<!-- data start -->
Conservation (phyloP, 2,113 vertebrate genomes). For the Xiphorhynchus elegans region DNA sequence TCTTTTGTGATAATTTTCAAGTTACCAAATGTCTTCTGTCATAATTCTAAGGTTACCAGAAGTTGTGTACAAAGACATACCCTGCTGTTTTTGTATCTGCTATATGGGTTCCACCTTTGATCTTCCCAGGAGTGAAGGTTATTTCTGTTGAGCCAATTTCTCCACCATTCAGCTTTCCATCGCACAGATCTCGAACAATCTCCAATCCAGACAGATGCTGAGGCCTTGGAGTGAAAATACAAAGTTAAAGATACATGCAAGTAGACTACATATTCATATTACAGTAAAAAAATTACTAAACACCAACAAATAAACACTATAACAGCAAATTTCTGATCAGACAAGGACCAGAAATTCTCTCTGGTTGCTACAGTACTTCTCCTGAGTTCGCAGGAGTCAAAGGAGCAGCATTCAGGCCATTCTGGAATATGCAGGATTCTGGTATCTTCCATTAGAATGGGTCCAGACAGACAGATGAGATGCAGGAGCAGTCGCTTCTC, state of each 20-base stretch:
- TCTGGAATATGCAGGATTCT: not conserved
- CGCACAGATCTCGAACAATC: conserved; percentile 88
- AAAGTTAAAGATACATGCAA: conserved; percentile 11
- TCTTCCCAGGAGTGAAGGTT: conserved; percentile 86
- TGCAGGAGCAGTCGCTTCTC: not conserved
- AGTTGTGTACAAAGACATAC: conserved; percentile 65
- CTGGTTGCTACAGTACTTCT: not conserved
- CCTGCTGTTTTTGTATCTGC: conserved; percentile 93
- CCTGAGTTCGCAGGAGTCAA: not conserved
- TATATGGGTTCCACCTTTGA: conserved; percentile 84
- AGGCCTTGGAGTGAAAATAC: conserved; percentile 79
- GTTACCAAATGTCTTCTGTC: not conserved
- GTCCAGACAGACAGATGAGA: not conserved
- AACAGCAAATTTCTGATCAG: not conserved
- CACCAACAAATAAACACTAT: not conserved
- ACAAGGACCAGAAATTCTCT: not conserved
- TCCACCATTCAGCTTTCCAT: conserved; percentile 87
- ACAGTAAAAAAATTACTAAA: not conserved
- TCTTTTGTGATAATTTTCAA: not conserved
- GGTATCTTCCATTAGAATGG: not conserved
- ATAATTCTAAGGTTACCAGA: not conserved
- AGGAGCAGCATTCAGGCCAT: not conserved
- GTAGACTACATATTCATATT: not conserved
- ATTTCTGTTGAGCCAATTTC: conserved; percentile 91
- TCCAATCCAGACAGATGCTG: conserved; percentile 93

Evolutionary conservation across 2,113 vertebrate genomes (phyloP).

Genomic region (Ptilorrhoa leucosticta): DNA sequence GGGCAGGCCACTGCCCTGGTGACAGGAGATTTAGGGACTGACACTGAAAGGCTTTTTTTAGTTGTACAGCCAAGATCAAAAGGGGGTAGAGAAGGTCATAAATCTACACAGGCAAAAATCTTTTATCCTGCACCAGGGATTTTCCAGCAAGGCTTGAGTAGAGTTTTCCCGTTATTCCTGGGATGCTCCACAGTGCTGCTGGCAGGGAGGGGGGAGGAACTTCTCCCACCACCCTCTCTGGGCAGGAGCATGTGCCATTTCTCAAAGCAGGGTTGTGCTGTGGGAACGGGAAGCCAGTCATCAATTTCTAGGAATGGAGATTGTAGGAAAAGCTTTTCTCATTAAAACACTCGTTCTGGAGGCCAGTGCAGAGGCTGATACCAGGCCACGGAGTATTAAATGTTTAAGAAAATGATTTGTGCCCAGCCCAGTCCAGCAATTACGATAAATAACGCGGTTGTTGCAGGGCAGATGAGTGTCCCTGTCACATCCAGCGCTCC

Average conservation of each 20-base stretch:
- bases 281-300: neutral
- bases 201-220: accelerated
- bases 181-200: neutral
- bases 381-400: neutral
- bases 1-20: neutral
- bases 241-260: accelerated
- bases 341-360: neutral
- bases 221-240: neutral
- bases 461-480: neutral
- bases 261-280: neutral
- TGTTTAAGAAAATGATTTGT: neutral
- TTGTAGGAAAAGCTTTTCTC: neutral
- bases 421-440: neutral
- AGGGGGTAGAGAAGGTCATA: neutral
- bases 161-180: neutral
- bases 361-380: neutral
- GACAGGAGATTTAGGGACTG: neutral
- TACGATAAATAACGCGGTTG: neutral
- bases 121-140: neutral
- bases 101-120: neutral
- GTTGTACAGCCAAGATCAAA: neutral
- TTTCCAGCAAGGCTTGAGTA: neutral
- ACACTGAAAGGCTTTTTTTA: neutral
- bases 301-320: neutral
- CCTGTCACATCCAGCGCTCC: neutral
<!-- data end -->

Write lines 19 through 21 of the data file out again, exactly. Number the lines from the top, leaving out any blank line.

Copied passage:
- ACAGTAAAAAAATTACTAAA: not conserved
- TCTTTTGTGATAATTTTCAA: not conserved
- GGTATCTTCCATTAGAATGG: not conserved